We purchased approximately .6 million shares of Avon common stock for $9.0 during the first six months of 2014, as compared to approximately .4 million shares of Avon common stock for $7.6 during the first six months of 2013, through acquisition of

11


AVON PRODUCTS, INC.
NOTES TO CONSOLIDATED FINANCIAL STATEMENTS
(U.S. dollars in millions, except per share data)


stock from employees in connection with tax payments upon vesting of restricted stock units and private transactions with a broker in connection with stock based obligations under our Deferred Compensation Plan.
3. DISCONTINUED OPERATIONS
On June 30, 2013, the Company entered into an agreement to sell its Silpada jewelry business (“Silpada”) for $85, plus an earn-out of up to $15 if Silpada achieves specific earnings targets over two years. Silpada was previously reported within our North America segment and has been classified within discontinued operations for all periods presented. The transaction closed on July 3, 2013. Proceeds from the sale were used for general corporate purposes, including the repayment of outstanding debt. The benefit associated with the earn-out will be recorded in discontinued operations only when it becomes realizable by Avon. In the second quarter of 2013, the Company recorded a pre-tax charge of $79 ($50 net of tax), reflecting the expected loss on sale, which represents the difference between the carrying value of the Silpada business and the expected proceeds.
Summarized financial information for discontinued operations is shown below:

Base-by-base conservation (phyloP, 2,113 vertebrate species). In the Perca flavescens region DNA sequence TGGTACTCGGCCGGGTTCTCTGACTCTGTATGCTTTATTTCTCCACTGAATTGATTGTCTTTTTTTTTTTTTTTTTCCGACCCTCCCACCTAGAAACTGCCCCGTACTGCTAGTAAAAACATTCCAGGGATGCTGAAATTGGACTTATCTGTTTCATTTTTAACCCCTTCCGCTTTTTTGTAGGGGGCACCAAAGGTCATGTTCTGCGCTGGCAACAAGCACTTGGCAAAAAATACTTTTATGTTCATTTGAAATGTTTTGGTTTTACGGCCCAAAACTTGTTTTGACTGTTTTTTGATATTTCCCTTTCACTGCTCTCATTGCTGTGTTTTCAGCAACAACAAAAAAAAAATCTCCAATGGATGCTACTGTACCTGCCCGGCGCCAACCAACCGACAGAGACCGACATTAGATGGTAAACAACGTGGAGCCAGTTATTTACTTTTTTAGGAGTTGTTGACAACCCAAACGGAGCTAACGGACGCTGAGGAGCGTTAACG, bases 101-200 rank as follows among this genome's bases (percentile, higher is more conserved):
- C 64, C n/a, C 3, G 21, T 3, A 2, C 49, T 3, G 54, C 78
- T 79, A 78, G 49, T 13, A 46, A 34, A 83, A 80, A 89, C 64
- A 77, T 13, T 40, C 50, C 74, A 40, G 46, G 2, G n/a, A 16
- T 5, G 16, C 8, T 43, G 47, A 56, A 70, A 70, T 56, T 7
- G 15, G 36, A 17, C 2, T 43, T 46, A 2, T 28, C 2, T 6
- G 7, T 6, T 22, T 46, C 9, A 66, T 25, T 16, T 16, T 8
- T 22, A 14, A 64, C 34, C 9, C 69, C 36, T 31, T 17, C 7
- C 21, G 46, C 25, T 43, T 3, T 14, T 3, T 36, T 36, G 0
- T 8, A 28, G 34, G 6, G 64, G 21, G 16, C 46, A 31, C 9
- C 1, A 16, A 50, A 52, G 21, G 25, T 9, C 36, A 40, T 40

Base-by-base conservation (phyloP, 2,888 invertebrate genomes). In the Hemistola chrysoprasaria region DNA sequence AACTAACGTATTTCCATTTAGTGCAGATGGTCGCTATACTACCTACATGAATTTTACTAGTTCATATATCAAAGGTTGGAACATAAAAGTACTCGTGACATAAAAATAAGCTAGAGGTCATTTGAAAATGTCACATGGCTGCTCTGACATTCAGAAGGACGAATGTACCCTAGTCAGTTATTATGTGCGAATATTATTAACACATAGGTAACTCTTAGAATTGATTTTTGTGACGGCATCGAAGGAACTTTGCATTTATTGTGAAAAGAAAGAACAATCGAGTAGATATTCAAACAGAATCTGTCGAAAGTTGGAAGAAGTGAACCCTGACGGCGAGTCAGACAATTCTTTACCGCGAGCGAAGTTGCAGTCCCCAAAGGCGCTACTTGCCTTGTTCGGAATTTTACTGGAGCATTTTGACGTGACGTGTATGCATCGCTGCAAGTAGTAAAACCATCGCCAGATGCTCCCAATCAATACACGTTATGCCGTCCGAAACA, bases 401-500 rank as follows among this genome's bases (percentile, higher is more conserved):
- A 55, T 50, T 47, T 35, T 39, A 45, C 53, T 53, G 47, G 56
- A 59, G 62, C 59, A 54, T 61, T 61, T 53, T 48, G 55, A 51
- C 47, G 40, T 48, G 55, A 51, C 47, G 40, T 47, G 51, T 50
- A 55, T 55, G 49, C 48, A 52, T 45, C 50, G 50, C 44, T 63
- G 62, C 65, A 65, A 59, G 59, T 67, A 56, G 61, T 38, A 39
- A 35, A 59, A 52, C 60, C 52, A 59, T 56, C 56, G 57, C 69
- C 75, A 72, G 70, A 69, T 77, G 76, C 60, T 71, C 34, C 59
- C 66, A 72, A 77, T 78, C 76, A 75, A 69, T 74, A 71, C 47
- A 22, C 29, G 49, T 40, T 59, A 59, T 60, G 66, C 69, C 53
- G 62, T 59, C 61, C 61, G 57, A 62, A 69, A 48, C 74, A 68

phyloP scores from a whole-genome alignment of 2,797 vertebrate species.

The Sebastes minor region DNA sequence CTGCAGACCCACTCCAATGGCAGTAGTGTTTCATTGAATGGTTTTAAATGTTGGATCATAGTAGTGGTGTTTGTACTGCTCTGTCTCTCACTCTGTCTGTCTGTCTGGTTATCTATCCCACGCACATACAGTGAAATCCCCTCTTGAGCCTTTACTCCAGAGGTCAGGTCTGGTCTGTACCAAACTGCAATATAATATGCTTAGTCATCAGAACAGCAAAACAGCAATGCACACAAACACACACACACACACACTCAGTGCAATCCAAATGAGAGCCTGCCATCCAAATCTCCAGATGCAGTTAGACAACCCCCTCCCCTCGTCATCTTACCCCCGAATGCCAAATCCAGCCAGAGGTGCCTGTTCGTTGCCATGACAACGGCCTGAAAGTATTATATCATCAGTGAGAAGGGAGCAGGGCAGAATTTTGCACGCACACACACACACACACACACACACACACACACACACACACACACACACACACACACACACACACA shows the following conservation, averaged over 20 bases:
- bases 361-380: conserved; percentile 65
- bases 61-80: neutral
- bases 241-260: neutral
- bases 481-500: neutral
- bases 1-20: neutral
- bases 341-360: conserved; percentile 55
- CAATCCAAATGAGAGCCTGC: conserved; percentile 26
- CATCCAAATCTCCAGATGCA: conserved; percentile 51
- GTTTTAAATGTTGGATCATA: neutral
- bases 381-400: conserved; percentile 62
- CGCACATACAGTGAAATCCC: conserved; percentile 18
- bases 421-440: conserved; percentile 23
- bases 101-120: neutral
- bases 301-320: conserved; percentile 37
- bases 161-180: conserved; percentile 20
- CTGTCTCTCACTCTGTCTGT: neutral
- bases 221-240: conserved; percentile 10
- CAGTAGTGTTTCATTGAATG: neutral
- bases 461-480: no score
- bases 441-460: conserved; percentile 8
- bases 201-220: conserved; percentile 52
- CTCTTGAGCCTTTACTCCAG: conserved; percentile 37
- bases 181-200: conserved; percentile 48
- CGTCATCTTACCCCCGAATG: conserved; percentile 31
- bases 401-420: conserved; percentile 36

Three Months Ended June 30,
 
Six Months Ended June 30,
 
 
2013
 
2013
Total revenue
 
$
24.7

 
$
52.3

Operating loss(1)
 
(80.0
)
 
(81.9
)
(1) Operating loss for the three and six months ended June 30, 2013 includes a pre-tax charge of $79, reflecting the expected loss on sale.
4. INVENTORIES
Components of Inventories
 
June 30, 2014
 
December 31, 2013
Raw materials
 
$
302.0

 
$
272.9

Finished goods
 
663.7

 
694.8

Total
 
$
965.7

 
$
967.7

5. EMPLOYEE BENEFIT PLANS 
 
 
Three Months Ended June 30,
 
 
Pension Benefits
 
 
 
 
Net Periodic Benefit Costs
 
U.S. Plans
 
Non-U.S. Plans
 
Postretirement Benefits
 
 
2014
 
2013
 
2014
 
2013
 
2014
 
2013
Service cost
 
$
3.1

 
$
3.4

 
$
2.1

 
$
2.8

 
$
.3

 
$
.5

Interest cost
 
8.3

 
7.0

 
9.0

 
9.0

 
1.3

 
1.1

Expected return on plan assets
 
(9.5
)
 
(9.4
)
 
(11.1
)
 
(10.1
)
 

 

Amortization of prior service credit
 
(.1
)
 
(.1
)
 

 

 
(1.1
)
 
(1.2
)
Amortization of net actuarial losses
 
13.8

 
12.0

 
2.3

 
2.7

 
.5

 
.6

Settlements/curtailments
 
25.0

 

 

 
(7.5
)
 

 

Net periodic benefit costs
 
$
40.6

 
$
12.9

 
$
2.3

 
$
(3.1
)
 
$
1.0

 
$
1.0


12


AVON PRODUCTS, INC.
NOTES TO CONSOLIDATED FINANCIAL STATEMENTS
(U.S. dollars in millions, except per share data)


 
 
 
 
 
 
 
 
 
 
 
 
 
 
 
Six Months Ended June 30,
 
 
Pension Benefits
 
 
 
 
Net Periodic Benefit Costs
 
U.S. Plans
 
Non-U.S. Plans
 
Postretirement Benefits
 
 
2014
 
2013
 
2014
 
2013
 
2014
 
2013
Service cost
 
$
6.5

 
$
8.4

 
$
4.5

 
$
7.6

 
$
.6

 
$
1.0

Interest cost
 
15.0

 
13.6

 
18.6

 
18.1

 
2.6

 
2.5

Expected return on plan assets
 
(17.9
)
 
(18.8
)
 
(22.0
)
 
(19.9
)
 

 

Amortization of prior service credit
 
(.2
)
 
(.2
)
 

 
(.3
)
 
(2.2
)
 
(2.4
)
Amortization of net actuarial losses
 
24.5

 
23.3

 
4.6

 
7.3

 
1.0

 
1.4

Settlements/curtailments
 
25.0

 

 

 
(7.5
)
 

 

Net periodic benefit costs
 
$
52.9

 
$
26.3

 
$
5.7

 
$
5.3

 
$
2.0

 
$
2.5

As of June 30, 2014, we made approximately $48 and $16 of contributions to the U.S. and non-U.S. pension and postretirement benefit plans, respectively. During the remainder of 2014, we anticipate contributing approximately $5 to $10 and $14 to $19 to fund our U.S. and non-U.S. pension and postretirement benefit plans, respectively.